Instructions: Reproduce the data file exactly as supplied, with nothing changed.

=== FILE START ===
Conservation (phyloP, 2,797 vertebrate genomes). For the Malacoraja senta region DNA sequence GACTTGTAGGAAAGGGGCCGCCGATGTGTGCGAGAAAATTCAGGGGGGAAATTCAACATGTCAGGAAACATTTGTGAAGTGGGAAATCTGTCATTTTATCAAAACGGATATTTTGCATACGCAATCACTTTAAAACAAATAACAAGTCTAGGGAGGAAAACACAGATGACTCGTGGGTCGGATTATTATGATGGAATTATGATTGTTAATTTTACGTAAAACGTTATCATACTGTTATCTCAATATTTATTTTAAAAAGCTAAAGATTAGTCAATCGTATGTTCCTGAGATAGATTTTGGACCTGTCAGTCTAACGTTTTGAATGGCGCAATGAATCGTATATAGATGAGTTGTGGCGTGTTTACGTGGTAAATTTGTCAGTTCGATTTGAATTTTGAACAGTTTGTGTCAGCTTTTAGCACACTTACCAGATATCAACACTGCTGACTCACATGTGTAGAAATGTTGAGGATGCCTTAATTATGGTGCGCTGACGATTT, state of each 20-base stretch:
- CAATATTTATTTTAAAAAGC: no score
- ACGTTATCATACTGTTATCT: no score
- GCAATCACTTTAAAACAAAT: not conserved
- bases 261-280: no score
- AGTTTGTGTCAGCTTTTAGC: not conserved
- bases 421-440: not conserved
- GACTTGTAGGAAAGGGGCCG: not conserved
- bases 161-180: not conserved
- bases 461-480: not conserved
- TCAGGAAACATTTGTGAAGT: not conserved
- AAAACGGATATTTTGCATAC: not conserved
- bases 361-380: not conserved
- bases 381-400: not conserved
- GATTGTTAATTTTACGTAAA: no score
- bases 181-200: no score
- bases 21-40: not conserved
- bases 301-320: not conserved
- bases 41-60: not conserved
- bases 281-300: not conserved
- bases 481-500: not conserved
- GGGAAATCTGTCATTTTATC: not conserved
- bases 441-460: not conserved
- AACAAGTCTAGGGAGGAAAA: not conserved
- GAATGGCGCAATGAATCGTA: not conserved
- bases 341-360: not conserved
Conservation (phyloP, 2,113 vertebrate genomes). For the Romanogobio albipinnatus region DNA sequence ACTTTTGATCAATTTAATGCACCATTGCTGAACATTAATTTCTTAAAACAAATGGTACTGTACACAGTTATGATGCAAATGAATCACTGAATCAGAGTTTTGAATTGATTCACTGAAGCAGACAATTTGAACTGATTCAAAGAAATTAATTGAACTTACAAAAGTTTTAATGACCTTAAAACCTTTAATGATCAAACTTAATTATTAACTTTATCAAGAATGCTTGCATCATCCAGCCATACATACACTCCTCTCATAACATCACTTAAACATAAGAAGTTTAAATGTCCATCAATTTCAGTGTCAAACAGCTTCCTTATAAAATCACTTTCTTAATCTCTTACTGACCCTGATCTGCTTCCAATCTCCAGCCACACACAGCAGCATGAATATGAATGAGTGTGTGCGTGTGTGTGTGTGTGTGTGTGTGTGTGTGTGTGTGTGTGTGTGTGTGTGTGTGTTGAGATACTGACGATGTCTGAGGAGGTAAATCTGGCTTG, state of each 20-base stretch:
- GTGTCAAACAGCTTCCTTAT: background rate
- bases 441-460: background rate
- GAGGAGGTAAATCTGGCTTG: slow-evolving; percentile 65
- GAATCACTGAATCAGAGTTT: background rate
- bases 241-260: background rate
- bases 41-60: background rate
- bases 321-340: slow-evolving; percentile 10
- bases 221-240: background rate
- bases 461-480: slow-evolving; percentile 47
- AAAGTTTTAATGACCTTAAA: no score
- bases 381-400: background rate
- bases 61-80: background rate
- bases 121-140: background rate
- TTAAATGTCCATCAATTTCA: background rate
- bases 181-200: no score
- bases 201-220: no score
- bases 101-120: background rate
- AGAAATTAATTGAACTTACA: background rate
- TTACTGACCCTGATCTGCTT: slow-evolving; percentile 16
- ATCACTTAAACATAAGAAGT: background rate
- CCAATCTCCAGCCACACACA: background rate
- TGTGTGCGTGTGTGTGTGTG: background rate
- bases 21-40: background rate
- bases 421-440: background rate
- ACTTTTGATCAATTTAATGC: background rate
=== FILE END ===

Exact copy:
Conservation (phyloP, 2,797 vertebrate genomes). For the Malacoraja senta region DNA sequence GACTTGTAGGAAAGGGGCCGCCGATGTGTGCGAGAAAATTCAGGGGGGAAATTCAACATGTCAGGAAACATTTGTGAAGTGGGAAATCTGTCATTTTATCAAAACGGATATTTTGCATACGCAATCACTTTAAAACAAATAACAAGTCTAGGGAGGAAAACACAGATGACTCGTGGGTCGGATTATTATGATGGAATTATGATTGTTAATTTTACGTAAAACGTTATCATACTGTTATCTCAATATTTATTTTAAAAAGCTAAAGATTAGTCAATCGTATGTTCCTGAGATAGATTTTGGACCTGTCAGTCTAACGTTTTGAATGGCGCAATGAATCGTATATAGATGAGTTGTGGCGTGTTTACGTGGTAAATTTGTCAGTTCGATTTGAATTTTGAACAGTTTGTGTCAGCTTTTAGCACACTTACCAGATATCAACACTGCTGACTCACATGTGTAGAAATGTTGAGGATGCCTTAATTATGGTGCGCTGACGATTT, state of each 20-base stretch:
- CAATATTTATTTTAAAAAGC: no score
- ACGTTATCATACTGTTATCT: no score
- GCAATCACTTTAAAACAAAT: not conserved
- bases 261-280: no score
- AGTTTGTGTCAGCTTTTAGC: not conserved
- bases 421-440: not conserved
- GACTTGTAGGAAAGGGGCCG: not conserved
- bases 161-180: not conserved
- bases 461-480: not conserved
- TCAGGAAACATTTGTGAAGT: not conserved
- AAAACGGATATTTTGCATAC: not conserved
- bases 361-380: not conserved
- bases 381-400: not conserved
- GATTGTTAATTTTACGTAAA: no score
- bases 181-200: no score
- bases 21-40: not conserved
- bases 301-320: not conserved
- bases 41-60: not conserved
- bases 281-300: not conserved
- bases 481-500: not conserved
- GGGAAATCTGTCATTTTATC: not conserved
- bases 441-460: not conserved
- AACAAGTCTAGGGAGGAAAA: not conserved
- GAATGGCGCAATGAATCGTA: not conserved
- bases 341-360: not conserved
Conservation (phyloP, 2,113 vertebrate genomes). For the Romanogobio albipinnatus region DNA sequence ACTTTTGATCAATTTAATGCACCATTGCTGAACATTAATTTCTTAAAACAAATGGTACTGTACACAGTTATGATGCAAATGAATCACTGAATCAGAGTTTTGAATTGATTCACTGAAGCAGACAATTTGAACTGATTCAAAGAAATTAATTGAACTTACAAAAGTTTTAATGACCTTAAAACCTTTAATGATCAAACTTAATTATTAACTTTATCAAGAATGCTTGCATCATCCAGCCATACATACACTCCTCTCATAACATCACTTAAACATAAGAAGTTTAAATGTCCATCAATTTCAGTGTCAAACAGCTTCCTTATAAAATCACTTTCTTAATCTCTTACTGACCCTGATCTGCTTCCAATCTCCAGCCACACACAGCAGCATGAATATGAATGAGTGTGTGCGTGTGTGTGTGTGTGTGTGTGTGTGTGTGTGTGTGTGTGTGTGTGTGTGTGTGTTGAGATACTGACGATGTCTGAGGAGGTAAATCTGGCTTG, state of each 20-base stretch:
- GTGTCAAACAGCTTCCTTAT: background rate
- bases 441-460: background rate
- GAGGAGGTAAATCTGGCTTG: slow-evolving; percentile 65
- GAATCACTGAATCAGAGTTT: background rate
- bases 241-260: background rate
- bases 41-60: background rate
- bases 321-340: slow-evolving; percentile 10
- bases 221-240: background rate
- bases 461-480: slow-evolving; percentile 47
- AAAGTTTTAATGACCTTAAA: no score
- bases 381-400: background rate
- bases 61-80: background rate
- bases 121-140: background rate
- TTAAATGTCCATCAATTTCA: background rate
- bases 181-200: no score
- bases 201-220: no score
- bases 101-120: background rate
- AGAAATTAATTGAACTTACA: background rate
- TTACTGACCCTGATCTGCTT: slow-evolving; percentile 16
- ATCACTTAAACATAAGAAGT: background rate
- CCAATCTCCAGCCACACACA: background rate
- TGTGTGCGTGTGTGTGTGTG: background rate
- bases 21-40: background rate
- bases 421-440: background rate
- ACTTTTGATCAATTTAATGC: background rate